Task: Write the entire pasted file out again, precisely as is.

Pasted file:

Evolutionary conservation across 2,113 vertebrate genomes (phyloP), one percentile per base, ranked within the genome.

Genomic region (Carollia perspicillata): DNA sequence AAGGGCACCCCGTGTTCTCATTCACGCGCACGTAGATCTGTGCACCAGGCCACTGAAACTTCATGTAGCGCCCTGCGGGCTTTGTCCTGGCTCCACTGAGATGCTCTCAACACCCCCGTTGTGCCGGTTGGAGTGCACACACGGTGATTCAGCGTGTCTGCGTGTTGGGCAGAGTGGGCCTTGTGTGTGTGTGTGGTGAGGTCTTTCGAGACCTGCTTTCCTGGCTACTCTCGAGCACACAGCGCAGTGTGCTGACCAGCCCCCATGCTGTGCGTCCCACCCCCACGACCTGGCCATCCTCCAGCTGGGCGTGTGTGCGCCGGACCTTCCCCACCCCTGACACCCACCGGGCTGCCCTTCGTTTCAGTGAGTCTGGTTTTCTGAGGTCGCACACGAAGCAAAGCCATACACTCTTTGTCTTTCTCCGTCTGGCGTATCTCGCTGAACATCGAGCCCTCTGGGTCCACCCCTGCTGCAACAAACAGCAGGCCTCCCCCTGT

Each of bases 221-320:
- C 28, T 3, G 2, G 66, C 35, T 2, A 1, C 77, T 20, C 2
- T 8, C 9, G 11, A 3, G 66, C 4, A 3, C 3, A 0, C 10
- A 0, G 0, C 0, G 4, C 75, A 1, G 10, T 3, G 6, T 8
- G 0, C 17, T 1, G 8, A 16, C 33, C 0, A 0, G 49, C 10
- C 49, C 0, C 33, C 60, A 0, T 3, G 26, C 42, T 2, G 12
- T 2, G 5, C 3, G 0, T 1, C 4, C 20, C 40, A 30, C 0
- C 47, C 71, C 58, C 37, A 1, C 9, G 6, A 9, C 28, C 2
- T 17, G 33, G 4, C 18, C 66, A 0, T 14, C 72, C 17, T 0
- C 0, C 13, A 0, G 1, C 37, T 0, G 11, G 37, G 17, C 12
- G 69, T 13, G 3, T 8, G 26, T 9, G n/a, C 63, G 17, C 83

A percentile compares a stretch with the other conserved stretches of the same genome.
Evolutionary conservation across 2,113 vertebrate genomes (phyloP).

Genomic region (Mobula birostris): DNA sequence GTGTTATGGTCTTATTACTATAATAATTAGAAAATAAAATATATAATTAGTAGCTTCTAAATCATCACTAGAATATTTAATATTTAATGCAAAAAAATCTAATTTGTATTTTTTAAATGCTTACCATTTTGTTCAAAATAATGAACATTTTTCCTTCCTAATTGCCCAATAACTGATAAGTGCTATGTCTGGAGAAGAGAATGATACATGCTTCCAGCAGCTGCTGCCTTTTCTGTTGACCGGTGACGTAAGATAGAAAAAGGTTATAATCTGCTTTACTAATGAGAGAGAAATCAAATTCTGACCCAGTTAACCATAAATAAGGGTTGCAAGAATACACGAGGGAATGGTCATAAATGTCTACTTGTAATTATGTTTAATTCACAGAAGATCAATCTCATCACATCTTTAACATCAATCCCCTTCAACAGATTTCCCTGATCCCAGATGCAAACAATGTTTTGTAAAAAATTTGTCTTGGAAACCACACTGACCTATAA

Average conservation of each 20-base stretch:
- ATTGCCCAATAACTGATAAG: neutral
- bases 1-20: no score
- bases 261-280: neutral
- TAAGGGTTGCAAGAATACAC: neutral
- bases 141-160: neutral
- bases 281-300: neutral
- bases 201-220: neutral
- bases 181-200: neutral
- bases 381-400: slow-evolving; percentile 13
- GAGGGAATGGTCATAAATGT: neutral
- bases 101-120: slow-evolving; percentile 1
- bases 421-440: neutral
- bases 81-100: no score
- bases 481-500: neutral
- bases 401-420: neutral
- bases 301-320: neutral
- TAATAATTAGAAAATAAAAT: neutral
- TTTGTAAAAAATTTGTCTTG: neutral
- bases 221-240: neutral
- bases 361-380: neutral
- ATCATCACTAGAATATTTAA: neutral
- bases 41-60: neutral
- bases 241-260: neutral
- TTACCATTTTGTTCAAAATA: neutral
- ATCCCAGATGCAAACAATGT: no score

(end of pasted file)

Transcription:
Evolutionary conservation across 2,113 vertebrate genomes (phyloP), one percentile per base, ranked within the genome.

Genomic region (Carollia perspicillata): DNA sequence AAGGGCACCCCGTGTTCTCATTCACGCGCACGTAGATCTGTGCACCAGGCCACTGAAACTTCATGTAGCGCCCTGCGGGCTTTGTCCTGGCTCCACTGAGATGCTCTCAACACCCCCGTTGTGCCGGTTGGAGTGCACACACGGTGATTCAGCGTGTCTGCGTGTTGGGCAGAGTGGGCCTTGTGTGTGTGTGTGGTGAGGTCTTTCGAGACCTGCTTTCCTGGCTACTCTCGAGCACACAGCGCAGTGTGCTGACCAGCCCCCATGCTGTGCGTCCCACCCCCACGACCTGGCCATCCTCCAGCTGGGCGTGTGTGCGCCGGACCTTCCCCACCCCTGACACCCACCGGGCTGCCCTTCGTTTCAGTGAGTCTGGTTTTCTGAGGTCGCACACGAAGCAAAGCCATACACTCTTTGTCTTTCTCCGTCTGGCGTATCTCGCTGAACATCGAGCCCTCTGGGTCCACCCCTGCTGCAACAAACAGCAGGCCTCCCCCTGT

Each of bases 221-320:
- C 28, T 3, G 2, G 66, C 35, T 2, A 1, C 77, T 20, C 2
- T 8, C 9, G 11, A 3, G 66, C 4, A 3, C 3, A 0, C 10
- A 0, G 0, C 0, G 4, C 75, A 1, G 10, T 3, G 6, T 8
- G 0, C 17, T 1, G 8, A 16, C 33, C 0, A 0, G 49, C 10
- C 49, C 0, C 33, C 60, A 0, T 3, G 26, C 42, T 2, G 12
- T 2, G 5, C 3, G 0, T 1, C 4, C 20, C 40, A 30, C 0
- C 47, C 71, C 58, C 37, A 1, C 9, G 6, A 9, C 28, C 2
- T 17, G 33, G 4, C 18, C 66, A 0, T 14, C 72, C 17, T 0
- C 0, C 13, A 0, G 1, C 37, T 0, G 11, G 37, G 17, C 12
- G 69, T 13, G 3, T 8, G 26, T 9, G n/a, C 63, G 17, C 83

A percentile compares a stretch with the other conserved stretches of the same genome.
Evolutionary conservation across 2,113 vertebrate genomes (phyloP).

Genomic region (Mobula birostris): DNA sequence GTGTTATGGTCTTATTACTATAATAATTAGAAAATAAAATATATAATTAGTAGCTTCTAAATCATCACTAGAATATTTAATATTTAATGCAAAAAAATCTAATTTGTATTTTTTAAATGCTTACCATTTTGTTCAAAATAATGAACATTTTTCCTTCCTAATTGCCCAATAACTGATAAGTGCTATGTCTGGAGAAGAGAATGATACATGCTTCCAGCAGCTGCTGCCTTTTCTGTTGACCGGTGACGTAAGATAGAAAAAGGTTATAATCTGCTTTACTAATGAGAGAGAAATCAAATTCTGACCCAGTTAACCATAAATAAGGGTTGCAAGAATACACGAGGGAATGGTCATAAATGTCTACTTGTAATTATGTTTAATTCACAGAAGATCAATCTCATCACATCTTTAACATCAATCCCCTTCAACAGATTTCCCTGATCCCAGATGCAAACAATGTTTTGTAAAAAATTTGTCTTGGAAACCACACTGACCTATAA

Average conservation of each 20-base stretch:
- ATTGCCCAATAACTGATAAG: neutral
- bases 1-20: no score
- bases 261-280: neutral
- TAAGGGTTGCAAGAATACAC: neutral
- bases 141-160: neutral
- bases 281-300: neutral
- bases 201-220: neutral
- bases 181-200: neutral
- bases 381-400: slow-evolving; percentile 13
- GAGGGAATGGTCATAAATGT: neutral
- bases 101-120: slow-evolving; percentile 1
- bases 421-440: neutral
- bases 81-100: no score
- bases 481-500: neutral
- bases 401-420: neutral
- bases 301-320: neutral
- TAATAATTAGAAAATAAAAT: neutral
- TTTGTAAAAAATTTGTCTTG: neutral
- bases 221-240: neutral
- bases 361-380: neutral
- ATCATCACTAGAATATTTAA: neutral
- bases 41-60: neutral
- bases 241-260: neutral
- TTACCATTTTGTTCAAAATA: neutral
- ATCCCAGATGCAAACAATGT: no score